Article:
Do Your Co-Workers Annoy You?

Do Your Co-Workers Annoy You?

“Difficult People are the greatest teachers.” -Pema Chodron

Why do people behave the way they do? What can be done to help them improve?

These are two fundamental questions we must consider when we try to gain control of how we feel and how we interact with the people we are assigned to influence.

One of the things I love about well-crafted TV and movies is that they reveal our nature to us.  They strip away our façade and show us just how our dual nature causes us to do both good and bad things.  For example, Walter White (Breaking Bad) was a high school chemistry teacher who loved his family, but he was motivated to make money for his son’s disability, thus setting some horrific things in motion in the drug manufacture and trade.  Dr. Jekyll and Mr. Hyde is perhaps the most simplistic and obvious example of our dual nature.  

But, the most complex cinema character pales in comparison to the complexity of the people we deal with in our real lives.  That’s why managing people has received so much attention over the past 60 years.  And while we may never be able to arrive at the perfect solution for everyone, we can definitely begin a learning process about understanding the people we work with so as to improve workplace interactions.

Understanding your motivation is key….

We are all motivated (driven) to fulfill specific unconscious needs.  If these needs are met, we feel as though our environment, and the people around us, are cooperating and we feel satisfied and good, and our behavior reflects this.  We call this “Best Self.”  We may be more optimistic, more personable, more creative, perhaps friendlier and calmer. Sounds like a nice person to be around, doesn’t it?  On the other hand, if our needs are not met, for whatever reason, we move from Best Self to Shadow Self and our resulting behavior may appear condescending, judgmental, manipulative, harsh, aggressive, overly emotional, withdrawn, self-absorbed, procrastinating, indecisive, and on and on.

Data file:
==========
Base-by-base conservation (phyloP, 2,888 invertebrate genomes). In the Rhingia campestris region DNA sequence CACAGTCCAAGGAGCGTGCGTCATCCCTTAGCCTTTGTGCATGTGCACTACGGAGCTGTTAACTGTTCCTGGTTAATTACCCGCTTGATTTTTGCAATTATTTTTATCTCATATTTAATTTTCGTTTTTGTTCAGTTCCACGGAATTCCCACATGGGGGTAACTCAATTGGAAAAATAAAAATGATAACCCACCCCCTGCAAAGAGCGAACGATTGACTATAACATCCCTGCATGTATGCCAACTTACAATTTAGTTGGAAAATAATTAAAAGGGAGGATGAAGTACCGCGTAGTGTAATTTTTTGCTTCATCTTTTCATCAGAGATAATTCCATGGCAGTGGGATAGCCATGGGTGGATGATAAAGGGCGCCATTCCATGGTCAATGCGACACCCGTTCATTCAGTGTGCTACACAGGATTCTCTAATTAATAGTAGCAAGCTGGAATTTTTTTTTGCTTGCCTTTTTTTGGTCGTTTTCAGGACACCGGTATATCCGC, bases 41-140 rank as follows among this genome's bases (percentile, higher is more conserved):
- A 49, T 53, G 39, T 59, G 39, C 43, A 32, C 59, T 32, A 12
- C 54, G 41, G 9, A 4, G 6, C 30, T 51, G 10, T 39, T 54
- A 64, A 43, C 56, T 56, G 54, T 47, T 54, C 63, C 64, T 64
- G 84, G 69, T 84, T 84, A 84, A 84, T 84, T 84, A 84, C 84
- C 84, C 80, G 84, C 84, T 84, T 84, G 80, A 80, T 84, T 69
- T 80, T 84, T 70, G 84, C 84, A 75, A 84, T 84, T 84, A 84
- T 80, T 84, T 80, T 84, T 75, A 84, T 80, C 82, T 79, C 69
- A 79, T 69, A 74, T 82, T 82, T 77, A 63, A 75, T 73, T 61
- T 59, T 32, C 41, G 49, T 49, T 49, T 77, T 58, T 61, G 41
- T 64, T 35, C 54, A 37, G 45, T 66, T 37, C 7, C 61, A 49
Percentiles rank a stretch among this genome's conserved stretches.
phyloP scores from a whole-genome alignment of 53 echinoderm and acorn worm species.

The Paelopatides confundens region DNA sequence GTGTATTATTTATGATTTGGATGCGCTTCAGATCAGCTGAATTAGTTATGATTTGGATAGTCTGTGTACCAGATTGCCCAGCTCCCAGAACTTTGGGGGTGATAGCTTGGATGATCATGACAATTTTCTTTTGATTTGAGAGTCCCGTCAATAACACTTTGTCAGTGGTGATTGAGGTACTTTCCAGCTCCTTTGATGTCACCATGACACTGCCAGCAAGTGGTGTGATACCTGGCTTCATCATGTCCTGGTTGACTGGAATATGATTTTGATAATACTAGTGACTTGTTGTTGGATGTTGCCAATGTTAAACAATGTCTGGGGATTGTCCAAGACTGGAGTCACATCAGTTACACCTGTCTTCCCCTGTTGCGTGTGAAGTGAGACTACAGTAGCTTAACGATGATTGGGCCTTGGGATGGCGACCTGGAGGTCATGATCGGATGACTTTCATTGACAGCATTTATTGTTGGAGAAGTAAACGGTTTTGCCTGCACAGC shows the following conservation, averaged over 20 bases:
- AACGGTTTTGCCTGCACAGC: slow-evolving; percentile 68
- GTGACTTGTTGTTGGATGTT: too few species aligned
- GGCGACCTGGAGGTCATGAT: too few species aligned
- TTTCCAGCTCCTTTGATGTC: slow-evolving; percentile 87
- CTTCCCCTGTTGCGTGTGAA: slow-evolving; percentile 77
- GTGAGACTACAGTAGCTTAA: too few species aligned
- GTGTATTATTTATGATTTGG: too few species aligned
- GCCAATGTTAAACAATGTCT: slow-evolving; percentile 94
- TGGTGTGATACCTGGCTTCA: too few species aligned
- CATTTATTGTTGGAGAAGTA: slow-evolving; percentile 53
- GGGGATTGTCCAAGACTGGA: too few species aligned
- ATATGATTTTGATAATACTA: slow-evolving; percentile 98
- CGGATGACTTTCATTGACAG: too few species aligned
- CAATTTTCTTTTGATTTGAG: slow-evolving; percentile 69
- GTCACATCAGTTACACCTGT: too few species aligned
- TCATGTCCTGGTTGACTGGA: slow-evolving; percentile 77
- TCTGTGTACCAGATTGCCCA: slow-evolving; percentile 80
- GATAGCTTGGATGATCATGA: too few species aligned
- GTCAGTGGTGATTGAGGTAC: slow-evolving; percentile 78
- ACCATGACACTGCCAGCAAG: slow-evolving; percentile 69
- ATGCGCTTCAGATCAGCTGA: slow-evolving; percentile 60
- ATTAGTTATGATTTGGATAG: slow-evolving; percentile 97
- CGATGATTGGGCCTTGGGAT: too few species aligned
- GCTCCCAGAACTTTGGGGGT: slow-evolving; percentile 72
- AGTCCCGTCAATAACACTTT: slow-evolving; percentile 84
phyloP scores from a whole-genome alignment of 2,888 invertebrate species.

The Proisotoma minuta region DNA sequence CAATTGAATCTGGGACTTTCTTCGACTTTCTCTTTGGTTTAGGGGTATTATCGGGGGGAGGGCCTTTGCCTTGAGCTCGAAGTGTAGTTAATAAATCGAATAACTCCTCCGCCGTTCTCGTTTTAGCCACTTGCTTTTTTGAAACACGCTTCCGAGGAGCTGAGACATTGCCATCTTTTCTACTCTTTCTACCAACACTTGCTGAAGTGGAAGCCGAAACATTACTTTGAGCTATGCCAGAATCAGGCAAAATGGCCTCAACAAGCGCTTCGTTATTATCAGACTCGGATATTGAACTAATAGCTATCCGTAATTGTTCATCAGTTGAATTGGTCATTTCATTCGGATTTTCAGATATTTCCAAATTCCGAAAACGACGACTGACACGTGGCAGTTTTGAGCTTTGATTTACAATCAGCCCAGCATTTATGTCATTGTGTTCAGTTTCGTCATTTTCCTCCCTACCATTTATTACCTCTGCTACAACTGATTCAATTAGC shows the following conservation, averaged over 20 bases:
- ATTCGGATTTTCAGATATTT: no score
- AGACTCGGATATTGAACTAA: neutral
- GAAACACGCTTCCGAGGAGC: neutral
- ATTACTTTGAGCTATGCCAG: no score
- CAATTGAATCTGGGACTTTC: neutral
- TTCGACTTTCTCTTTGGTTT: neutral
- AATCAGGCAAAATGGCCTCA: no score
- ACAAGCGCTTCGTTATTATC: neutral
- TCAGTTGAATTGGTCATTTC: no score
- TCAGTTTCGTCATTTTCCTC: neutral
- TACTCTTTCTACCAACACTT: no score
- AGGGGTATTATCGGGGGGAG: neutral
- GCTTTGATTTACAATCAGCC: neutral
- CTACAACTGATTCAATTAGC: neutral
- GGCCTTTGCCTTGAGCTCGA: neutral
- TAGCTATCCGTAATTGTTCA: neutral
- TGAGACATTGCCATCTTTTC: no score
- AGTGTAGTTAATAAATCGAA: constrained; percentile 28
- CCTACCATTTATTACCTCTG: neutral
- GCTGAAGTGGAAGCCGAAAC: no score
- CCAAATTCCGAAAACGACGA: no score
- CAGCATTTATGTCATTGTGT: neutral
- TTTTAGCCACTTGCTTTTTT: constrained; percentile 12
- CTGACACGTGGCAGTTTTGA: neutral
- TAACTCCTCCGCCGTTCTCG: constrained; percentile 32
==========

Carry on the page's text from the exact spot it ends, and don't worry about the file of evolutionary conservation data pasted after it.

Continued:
Which of these fit you?

  1. Things must be perfect, correct, and right
  2. I must be needed and appreciated
  3. I must succeed and achieve
  4. I must be special and find meaning in life
  5. I must be knowledgeable and smart
  6. I must be safe and secure
  7. I must enjoy life and be happy
  8. I must be strong and self-reliant
  9. I must have peace and harmony

Research shows that we seek two of these more than others.  So, as you start to gain awareness around this issue of how that person at work is impacting your life, remember to pause, and consider that the issue is not what other people are doing to you. Rather, it is your own deep-seated belief that you must have this in order to be whole and fulfilled.  It is, without question, a fictional goal.  

Stay tuned for Part II as I cover in depth steps you can take to help yourself and others improve. Until then…..


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